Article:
LETTER: Music shop owner sounds off about sad state of music education

'The educational benefits of music should be obvious' writes Dave Sabourin

Music shop owner Dave Sabourin in a photo on his Facebook page.

The following letter was sent to Mike Bernier, Minister of Education in B.C.

Dear Mr. Bernier (educ.minister@gov.bc.ca),

I am a business owner who supplies public and private school music programs across B.C.

The announced cut by the VSB of elementary band and strings (an apparent saving of $400,000 in a multi million dollar budget) deprives Vancouver kids from having the opportunity to learn an instrument and make social choices that will impact the rest of their lives. It will also affect my business but that is not the reason I am writing you.

The educational benefits of music should be obvious. But not everyone puts the pieces together to understand the impact of playing in an ensemble. Most adults who went through a school music program will tell you that it forced them to make a decision during their school years. Hang out with a certain group of kids or hang out with the band and choral kids.

From my own personal perspective, I reached that fork in the road in school. Of the two non-music friends I hung out with at the time, one died before the age of 22 and the other went from one menial job to the other. Neither went on to post-secondary. I could go hang with them by the automotive shop and smoke up or go have lunch in the band room. I chose the band program and I am forever grateful I did.

The middle-school years are crucial for a young person. I watched my own son struggle with the pressure of belonging. I am so fortunate that he made the same choice as me and immersed himself in the music program at his school. He is now my partner in the music business.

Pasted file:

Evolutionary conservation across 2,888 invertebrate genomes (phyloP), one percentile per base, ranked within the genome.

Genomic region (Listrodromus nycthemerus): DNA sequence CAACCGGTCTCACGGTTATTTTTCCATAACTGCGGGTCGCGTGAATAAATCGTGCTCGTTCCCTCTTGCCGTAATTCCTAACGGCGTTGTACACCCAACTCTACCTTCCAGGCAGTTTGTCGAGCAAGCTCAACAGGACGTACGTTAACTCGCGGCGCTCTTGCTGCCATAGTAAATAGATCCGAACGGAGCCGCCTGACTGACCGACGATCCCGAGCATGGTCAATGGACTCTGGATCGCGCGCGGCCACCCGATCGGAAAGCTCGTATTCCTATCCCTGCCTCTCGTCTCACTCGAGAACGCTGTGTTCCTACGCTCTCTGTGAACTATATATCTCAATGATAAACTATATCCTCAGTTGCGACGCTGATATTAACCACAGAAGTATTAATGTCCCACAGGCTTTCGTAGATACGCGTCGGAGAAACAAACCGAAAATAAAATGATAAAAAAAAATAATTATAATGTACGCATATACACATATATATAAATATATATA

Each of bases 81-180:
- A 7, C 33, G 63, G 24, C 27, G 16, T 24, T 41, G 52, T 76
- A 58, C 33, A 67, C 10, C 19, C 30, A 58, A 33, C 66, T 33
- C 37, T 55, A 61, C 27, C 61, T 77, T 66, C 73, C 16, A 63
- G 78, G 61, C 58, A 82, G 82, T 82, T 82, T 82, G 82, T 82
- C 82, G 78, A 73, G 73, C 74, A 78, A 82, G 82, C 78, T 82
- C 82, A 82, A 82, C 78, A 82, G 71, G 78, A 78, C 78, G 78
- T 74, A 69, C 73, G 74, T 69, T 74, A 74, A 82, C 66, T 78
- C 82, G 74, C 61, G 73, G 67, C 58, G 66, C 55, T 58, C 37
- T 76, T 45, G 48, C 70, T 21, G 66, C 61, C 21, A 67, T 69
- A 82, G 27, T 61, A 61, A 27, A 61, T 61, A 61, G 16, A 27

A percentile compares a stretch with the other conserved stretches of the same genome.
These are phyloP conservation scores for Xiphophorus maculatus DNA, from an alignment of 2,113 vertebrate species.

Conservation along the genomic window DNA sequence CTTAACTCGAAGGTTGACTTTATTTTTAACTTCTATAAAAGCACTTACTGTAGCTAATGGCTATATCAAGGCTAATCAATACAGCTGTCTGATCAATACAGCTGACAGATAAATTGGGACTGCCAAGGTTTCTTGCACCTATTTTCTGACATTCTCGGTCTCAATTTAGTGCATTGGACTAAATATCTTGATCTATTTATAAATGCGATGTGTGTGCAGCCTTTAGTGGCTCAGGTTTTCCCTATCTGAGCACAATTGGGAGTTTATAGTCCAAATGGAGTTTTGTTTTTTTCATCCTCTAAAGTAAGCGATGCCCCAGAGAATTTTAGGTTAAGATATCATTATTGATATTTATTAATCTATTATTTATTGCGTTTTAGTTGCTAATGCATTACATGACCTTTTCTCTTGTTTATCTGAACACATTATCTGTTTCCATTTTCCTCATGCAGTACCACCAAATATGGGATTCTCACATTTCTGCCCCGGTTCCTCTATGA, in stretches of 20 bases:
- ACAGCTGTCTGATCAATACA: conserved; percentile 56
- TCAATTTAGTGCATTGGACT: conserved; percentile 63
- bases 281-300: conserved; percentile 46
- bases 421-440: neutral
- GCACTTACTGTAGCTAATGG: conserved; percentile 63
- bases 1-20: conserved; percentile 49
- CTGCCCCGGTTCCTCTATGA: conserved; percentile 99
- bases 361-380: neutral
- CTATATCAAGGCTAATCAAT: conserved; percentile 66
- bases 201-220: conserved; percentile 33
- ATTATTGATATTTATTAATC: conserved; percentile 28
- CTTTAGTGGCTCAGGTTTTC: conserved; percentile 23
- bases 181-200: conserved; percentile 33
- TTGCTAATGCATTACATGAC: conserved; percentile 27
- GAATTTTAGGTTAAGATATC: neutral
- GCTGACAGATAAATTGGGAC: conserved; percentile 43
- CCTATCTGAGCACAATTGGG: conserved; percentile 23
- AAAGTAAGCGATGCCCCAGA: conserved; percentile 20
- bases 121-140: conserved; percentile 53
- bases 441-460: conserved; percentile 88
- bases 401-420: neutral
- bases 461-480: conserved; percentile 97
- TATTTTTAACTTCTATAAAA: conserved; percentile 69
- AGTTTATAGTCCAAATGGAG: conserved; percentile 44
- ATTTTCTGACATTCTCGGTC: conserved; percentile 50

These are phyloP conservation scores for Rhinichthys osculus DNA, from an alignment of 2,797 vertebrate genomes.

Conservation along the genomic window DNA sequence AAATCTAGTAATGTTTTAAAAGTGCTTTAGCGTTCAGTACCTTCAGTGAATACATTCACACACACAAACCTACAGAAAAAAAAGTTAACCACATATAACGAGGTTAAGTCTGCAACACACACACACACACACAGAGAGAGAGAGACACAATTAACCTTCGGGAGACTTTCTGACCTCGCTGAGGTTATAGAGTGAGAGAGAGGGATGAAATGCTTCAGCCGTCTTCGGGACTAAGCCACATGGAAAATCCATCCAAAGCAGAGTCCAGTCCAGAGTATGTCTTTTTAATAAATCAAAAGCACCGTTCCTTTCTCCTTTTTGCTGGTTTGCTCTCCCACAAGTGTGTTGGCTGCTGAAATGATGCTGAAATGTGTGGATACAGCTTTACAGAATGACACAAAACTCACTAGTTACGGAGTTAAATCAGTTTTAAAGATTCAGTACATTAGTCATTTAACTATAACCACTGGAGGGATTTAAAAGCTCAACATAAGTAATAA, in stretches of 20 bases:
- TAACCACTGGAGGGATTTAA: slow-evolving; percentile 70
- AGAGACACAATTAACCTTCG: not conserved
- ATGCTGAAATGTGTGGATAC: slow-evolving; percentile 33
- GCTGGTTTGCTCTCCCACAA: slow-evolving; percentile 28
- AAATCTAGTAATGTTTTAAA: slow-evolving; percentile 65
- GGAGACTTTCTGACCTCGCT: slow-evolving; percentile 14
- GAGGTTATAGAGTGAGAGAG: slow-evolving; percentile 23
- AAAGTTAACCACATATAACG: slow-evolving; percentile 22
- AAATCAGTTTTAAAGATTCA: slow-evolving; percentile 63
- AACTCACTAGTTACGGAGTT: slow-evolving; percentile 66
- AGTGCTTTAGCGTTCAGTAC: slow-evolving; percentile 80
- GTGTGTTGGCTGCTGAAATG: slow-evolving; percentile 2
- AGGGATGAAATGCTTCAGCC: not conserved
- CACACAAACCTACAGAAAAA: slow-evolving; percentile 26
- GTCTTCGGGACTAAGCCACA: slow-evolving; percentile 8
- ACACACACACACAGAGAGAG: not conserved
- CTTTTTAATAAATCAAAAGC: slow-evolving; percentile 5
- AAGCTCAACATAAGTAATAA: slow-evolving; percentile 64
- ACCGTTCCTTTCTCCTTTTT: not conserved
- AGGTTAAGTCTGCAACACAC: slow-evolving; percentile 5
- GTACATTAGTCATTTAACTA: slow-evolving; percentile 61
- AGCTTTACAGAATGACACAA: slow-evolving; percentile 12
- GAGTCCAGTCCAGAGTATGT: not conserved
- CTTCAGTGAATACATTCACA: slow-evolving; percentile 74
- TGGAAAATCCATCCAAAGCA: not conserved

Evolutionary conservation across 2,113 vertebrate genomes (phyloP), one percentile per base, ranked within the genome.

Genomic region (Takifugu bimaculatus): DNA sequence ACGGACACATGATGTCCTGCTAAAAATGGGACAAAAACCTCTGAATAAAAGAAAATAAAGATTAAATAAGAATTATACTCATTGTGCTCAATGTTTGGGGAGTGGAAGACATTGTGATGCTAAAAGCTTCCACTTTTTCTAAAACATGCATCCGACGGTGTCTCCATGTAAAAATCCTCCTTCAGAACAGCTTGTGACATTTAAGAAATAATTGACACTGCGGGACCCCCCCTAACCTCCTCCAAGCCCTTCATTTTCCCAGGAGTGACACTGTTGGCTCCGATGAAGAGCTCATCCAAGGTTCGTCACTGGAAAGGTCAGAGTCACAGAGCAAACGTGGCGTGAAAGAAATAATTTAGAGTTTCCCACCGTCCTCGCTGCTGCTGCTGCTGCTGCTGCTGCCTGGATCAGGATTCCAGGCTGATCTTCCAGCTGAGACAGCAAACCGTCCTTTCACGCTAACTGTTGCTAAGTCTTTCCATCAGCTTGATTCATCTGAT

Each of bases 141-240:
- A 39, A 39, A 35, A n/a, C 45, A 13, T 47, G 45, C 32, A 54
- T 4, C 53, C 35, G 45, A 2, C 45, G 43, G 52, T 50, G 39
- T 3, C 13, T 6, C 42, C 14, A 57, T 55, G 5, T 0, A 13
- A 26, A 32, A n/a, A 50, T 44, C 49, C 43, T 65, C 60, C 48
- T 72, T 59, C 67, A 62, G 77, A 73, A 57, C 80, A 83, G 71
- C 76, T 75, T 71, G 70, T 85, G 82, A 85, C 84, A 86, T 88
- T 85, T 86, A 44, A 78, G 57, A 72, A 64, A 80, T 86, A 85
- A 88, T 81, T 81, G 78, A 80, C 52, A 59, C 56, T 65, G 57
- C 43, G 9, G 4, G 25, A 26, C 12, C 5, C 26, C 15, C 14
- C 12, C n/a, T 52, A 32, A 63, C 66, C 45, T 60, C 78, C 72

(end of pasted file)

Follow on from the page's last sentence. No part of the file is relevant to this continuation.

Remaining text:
I also was lucky to have a band teacher who became a mentor and a role model. We are still friends today and I consider him and the other school music teachers I had as responsible for my life choices and career.

I became a musician in the Vancouver Opera for over 35 years, formed a successful touring brass ensemble that performed over 1,500 educational school concerts and started a business that supplies equipment to the education system so that kids can have the same opportunities that I had. My business is more than a business to me, it’s a responsibility.

So this is more than playing a clarinet or a trumpet. This a child’s future path. Language arts, math, science, PE, etc. are important for a child’s education. But today’s social pressures are such that a school band class provides not only a non-competitive team environment but an escape for many kids. This may be the only opportunity for a child to be part of something bigger than themselves that will also be a nurturing environment for them.

Elementary band and strings are a stepping stone to secondary school music programs and make those secondary programs stronger as a result. Once in high school, bands start going on trips, go to festivals, go on retreats. All of these activities promote a positive social experience that is hard to find in other areas of education. Friendships are formed that last a lifetime. I don’t know another subject area of a school education that can have such an impact except maybe sports. Except there’s lots of extra curricular choices in sports from soccer to baseball. There’s minimal extra curricular choices available for band.

Today my company contacted a member of the VSB to offer assistance in trying to salvage something of the elementary program. We were met with a no because they feel a user pay model is not feasible. I would agree that district wide this is a huge task-and one that should not be necessary if adequate funding was available. At this point I’m ready to try anything, from crowd source fund raising to donating instruments, even if it keeps a few individual school bands going.

But why are we being forced into doing all this work when my generation didn’t have to? I sincerely worry about the socio-economic segment of our society who cannot afford the extra fees for an important program that could potentially save their child’s life. Yes, it’s that important-ask your colleagues in the legislature who took school band and ask them for their input on how it affected their lives.

Lastly, I would like to share one link with you: http://www.musicmakesus.ca/success/HTML/index.html

Success in Music. Success in Life. It’s the truth and we need to fund it. Please.


David Sabourin,

Tapestry Music

White Rock/Vancouver

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